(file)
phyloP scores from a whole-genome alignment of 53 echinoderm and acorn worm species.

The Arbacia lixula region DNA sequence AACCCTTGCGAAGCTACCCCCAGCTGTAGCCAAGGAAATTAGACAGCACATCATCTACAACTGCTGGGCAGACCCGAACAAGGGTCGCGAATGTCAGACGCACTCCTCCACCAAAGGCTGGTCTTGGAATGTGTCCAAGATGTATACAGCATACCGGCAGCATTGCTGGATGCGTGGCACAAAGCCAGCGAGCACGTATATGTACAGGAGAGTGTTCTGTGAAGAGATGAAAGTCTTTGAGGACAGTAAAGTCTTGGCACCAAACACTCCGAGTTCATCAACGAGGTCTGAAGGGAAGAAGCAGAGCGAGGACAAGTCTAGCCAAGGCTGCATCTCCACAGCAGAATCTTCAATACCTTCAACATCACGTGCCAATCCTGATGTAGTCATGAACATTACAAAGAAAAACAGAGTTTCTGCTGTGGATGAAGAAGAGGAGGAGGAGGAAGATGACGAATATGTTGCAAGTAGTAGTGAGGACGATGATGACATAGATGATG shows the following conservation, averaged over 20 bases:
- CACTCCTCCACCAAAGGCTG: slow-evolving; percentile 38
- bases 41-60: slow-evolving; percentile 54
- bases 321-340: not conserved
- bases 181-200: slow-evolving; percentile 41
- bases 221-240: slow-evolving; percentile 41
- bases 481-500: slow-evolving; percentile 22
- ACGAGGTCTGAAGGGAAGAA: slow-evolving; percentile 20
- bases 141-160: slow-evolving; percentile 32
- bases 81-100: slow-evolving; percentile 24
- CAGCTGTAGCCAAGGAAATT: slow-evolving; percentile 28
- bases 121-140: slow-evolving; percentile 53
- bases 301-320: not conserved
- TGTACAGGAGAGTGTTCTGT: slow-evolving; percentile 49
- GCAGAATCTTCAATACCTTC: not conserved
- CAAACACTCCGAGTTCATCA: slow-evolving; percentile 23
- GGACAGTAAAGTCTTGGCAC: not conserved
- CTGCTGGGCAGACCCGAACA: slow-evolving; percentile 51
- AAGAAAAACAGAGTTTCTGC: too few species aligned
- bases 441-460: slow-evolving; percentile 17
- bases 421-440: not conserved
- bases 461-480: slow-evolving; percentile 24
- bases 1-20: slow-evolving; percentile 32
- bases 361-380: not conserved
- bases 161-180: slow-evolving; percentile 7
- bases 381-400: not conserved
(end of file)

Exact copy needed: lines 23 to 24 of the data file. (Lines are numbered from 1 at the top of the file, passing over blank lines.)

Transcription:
- bases 461-480: slow-evolving; percentile 24
- bases 1-20: slow-evolving; percentile 32